Father Cantalamessa on the Many Dimensions of Communion

A Eucharistic Reflection by Pontifical Household Preacher

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ROME, MAY 27, 2005 (Zenit.org).- In his commentary on this Sunday’s readings, Capuchin Father Raniero Cantalamessa, the preacher of the Pontifical Household, talks about the Eucharist as a mystery of communion.

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John (6:51-58)

The Cup and the Bread of Life

The feast of Corpus Domini assumes an altogether special significance in the Year of the Eucharist. One of the fruits that Pope John Paul II (it is still difficult to believe that he is not among us) expected from this year was “to revive Eucharistic wonder in Christians,” namely, wonder before the “divine enormity” (Paul Claudel) that is the Eucharist.

In the second reading of today’s feast, St. Paul writes: “The cup of blessing which we bless, is it not a participation in the blood of Christ? The bread which we break, is it not a participation in the body of Christ?” The Eucharist is therefore fundamentally a mystery of communion. We know different types of communion.

One, very intimate, is that between us and the food we eat, because it becomes flesh of our flesh and blood of our blood. I have heard mothers say to their children, when they hug them in their arms and kiss them: “I love you so much that I could eat you!” It is true that food is not a living and intelligent person with whom we can exchange thoughts and affection, but let us suppose for a moment that the food is the living and intelligent one himself, would we not then finally have the perfect communion?

This is precisely what happens in Eucharistic communion. In the Gospel passage Jesus says: “I am the living bread, which came down from heaven. … My flesh is real food. … He who eats my flesh has eternal life.” Here, food is not a thing, but a living person. We have the most profound, though also the most mysterious, of communions.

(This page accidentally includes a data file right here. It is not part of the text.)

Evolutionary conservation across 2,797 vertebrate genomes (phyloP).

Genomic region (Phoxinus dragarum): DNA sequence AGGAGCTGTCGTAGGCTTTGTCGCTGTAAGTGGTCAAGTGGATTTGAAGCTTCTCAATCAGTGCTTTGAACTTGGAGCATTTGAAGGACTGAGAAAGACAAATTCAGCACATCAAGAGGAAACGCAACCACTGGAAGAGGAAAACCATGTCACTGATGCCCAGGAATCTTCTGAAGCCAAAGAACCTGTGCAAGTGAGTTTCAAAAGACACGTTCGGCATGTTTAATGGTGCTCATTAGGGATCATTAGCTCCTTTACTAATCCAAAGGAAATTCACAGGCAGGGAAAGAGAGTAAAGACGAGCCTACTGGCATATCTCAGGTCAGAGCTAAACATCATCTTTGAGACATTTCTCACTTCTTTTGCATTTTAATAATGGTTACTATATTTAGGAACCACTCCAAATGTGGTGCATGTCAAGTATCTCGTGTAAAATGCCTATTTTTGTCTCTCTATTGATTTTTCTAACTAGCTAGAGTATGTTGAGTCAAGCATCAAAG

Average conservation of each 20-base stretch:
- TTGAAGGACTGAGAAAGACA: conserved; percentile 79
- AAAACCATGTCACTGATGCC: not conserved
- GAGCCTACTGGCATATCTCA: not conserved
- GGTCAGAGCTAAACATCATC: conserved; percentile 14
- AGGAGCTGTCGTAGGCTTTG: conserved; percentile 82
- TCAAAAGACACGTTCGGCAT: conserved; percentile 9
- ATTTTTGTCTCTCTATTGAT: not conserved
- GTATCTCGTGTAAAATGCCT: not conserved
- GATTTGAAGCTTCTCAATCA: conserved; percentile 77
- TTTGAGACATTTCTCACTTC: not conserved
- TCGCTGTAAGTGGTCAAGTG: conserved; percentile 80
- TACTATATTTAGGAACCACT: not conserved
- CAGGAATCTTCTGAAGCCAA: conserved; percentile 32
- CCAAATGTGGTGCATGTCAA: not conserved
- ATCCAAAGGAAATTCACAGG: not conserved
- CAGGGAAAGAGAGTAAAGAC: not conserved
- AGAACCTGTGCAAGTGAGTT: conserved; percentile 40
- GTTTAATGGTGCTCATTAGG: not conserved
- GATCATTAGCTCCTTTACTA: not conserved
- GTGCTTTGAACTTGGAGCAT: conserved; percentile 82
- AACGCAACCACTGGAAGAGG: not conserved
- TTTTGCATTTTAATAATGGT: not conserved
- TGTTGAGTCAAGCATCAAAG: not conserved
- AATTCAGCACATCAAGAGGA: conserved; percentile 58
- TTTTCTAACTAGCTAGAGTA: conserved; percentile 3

Let us look at what happens in nature in the realm of nutrition. It is the strongest vital principle which assimilates the less strong. It is the vegetable that assimilates the mineral, the animal that assimilates the vegetable. This law is also verified in the relations between man and Christ. It is Christ who assimilates us to himself; we are transformed into him, not he into us. A famous atheist materialist said: “Man is what he eats.” Unwittingly, he gave the best definition of the Eucharist. Thanks to it, man truly becomes what he eats, namely, the body of Christ!

After St. Paul’s initial text we then read: “Because there is one bread, we who are many are one body, for we all partake of the one bread.” It is clear that in this second case the word “body” no longer indicates the body of Christ born of Mary, but “all of us,” it indicates that greater body of Christ which is the Church. This means that Eucharistic communion is always also communion among ourselves. All of us eating from the one food, form only one body.

What is the consequence? That we cannot have true communion with Christ if we are divided among ourselves, if we hate one another, and are not disposed to reconcile with each other. “If you have offended a brother,” St. Augustine said, “if you have committed an injustice against him, and then you go to receive Communion as though nothing had happened, perhaps full of fervor, you are like someone who sees a friend arrive whom he has not seen for a long time. He runs to meet him, throws his arms around his neck, and stands on tiptoe to kiss his forehead. … But, while doing this, he does not realize he is stepping on his friend’s feet with shoes of nails. Our brothers, in fact, especially the most poor and abandoned, are Christ’s members, they are his feet still resting on earth.”

When giving us the host, the priest says: “The body of Christ,” and we respond: “Amen!” Now we know to whom we say “Amen” — that is, “Yes, I receive you” — not just Jesus, the Son of God, but also the one who is next to us.

[Italian original published in Famiglia Cristiana; translation by ZENIT]

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